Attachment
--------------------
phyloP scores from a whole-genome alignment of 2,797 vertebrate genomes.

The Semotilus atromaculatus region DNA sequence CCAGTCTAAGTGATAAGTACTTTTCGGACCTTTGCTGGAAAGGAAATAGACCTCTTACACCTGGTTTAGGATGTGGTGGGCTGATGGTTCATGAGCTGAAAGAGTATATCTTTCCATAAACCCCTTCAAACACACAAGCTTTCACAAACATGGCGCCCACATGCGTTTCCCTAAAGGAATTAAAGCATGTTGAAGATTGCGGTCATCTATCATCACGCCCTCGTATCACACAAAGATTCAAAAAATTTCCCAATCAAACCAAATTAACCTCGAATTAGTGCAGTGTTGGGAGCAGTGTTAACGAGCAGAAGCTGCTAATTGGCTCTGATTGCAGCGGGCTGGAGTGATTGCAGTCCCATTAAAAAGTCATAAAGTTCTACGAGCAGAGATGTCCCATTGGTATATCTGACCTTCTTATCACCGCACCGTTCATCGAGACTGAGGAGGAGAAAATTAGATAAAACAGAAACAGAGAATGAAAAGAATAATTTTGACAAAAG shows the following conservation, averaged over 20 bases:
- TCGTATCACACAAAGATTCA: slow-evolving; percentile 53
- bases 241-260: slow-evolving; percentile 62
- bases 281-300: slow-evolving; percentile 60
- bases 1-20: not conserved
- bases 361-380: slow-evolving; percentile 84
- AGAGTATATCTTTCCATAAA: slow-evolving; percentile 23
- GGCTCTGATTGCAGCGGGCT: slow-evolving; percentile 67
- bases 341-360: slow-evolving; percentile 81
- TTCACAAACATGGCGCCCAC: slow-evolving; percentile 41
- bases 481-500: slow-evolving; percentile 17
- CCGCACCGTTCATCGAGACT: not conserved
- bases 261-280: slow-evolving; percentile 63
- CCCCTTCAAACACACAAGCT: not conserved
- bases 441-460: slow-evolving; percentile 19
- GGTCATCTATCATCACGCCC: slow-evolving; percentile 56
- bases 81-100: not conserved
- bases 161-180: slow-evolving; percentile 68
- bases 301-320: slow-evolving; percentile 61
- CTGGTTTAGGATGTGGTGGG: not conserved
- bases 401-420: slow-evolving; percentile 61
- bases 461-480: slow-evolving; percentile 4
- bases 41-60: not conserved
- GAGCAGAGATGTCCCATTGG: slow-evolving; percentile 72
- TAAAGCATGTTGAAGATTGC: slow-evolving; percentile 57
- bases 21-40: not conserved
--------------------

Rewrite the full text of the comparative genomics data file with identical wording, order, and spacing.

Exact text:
phyloP scores from a whole-genome alignment of 2,797 vertebrate genomes.

The Semotilus atromaculatus region DNA sequence CCAGTCTAAGTGATAAGTACTTTTCGGACCTTTGCTGGAAAGGAAATAGACCTCTTACACCTGGTTTAGGATGTGGTGGGCTGATGGTTCATGAGCTGAAAGAGTATATCTTTCCATAAACCCCTTCAAACACACAAGCTTTCACAAACATGGCGCCCACATGCGTTTCCCTAAAGGAATTAAAGCATGTTGAAGATTGCGGTCATCTATCATCACGCCCTCGTATCACACAAAGATTCAAAAAATTTCCCAATCAAACCAAATTAACCTCGAATTAGTGCAGTGTTGGGAGCAGTGTTAACGAGCAGAAGCTGCTAATTGGCTCTGATTGCAGCGGGCTGGAGTGATTGCAGTCCCATTAAAAAGTCATAAAGTTCTACGAGCAGAGATGTCCCATTGGTATATCTGACCTTCTTATCACCGCACCGTTCATCGAGACTGAGGAGGAGAAAATTAGATAAAACAGAAACAGAGAATGAAAAGAATAATTTTGACAAAAG shows the following conservation, averaged over 20 bases:
- TCGTATCACACAAAGATTCA: slow-evolving; percentile 53
- bases 241-260: slow-evolving; percentile 62
- bases 281-300: slow-evolving; percentile 60
- bases 1-20: not conserved
- bases 361-380: slow-evolving; percentile 84
- AGAGTATATCTTTCCATAAA: slow-evolving; percentile 23
- GGCTCTGATTGCAGCGGGCT: slow-evolving; percentile 67
- bases 341-360: slow-evolving; percentile 81
- TTCACAAACATGGCGCCCAC: slow-evolving; percentile 41
- bases 481-500: slow-evolving; percentile 17
- CCGCACCGTTCATCGAGACT: not conserved
- bases 261-280: slow-evolving; percentile 63
- CCCCTTCAAACACACAAGCT: not conserved
- bases 441-460: slow-evolving; percentile 19
- GGTCATCTATCATCACGCCC: slow-evolving; percentile 56
- bases 81-100: not conserved
- bases 161-180: slow-evolving; percentile 68
- bases 301-320: slow-evolving; percentile 61
- CTGGTTTAGGATGTGGTGGG: not conserved
- bases 401-420: slow-evolving; percentile 61
- bases 461-480: slow-evolving; percentile 4
- bases 41-60: not conserved
- GAGCAGAGATGTCCCATTGG: slow-evolving; percentile 72
- TAAAGCATGTTGAAGATTGC: slow-evolving; percentile 57
- bases 21-40: not conserved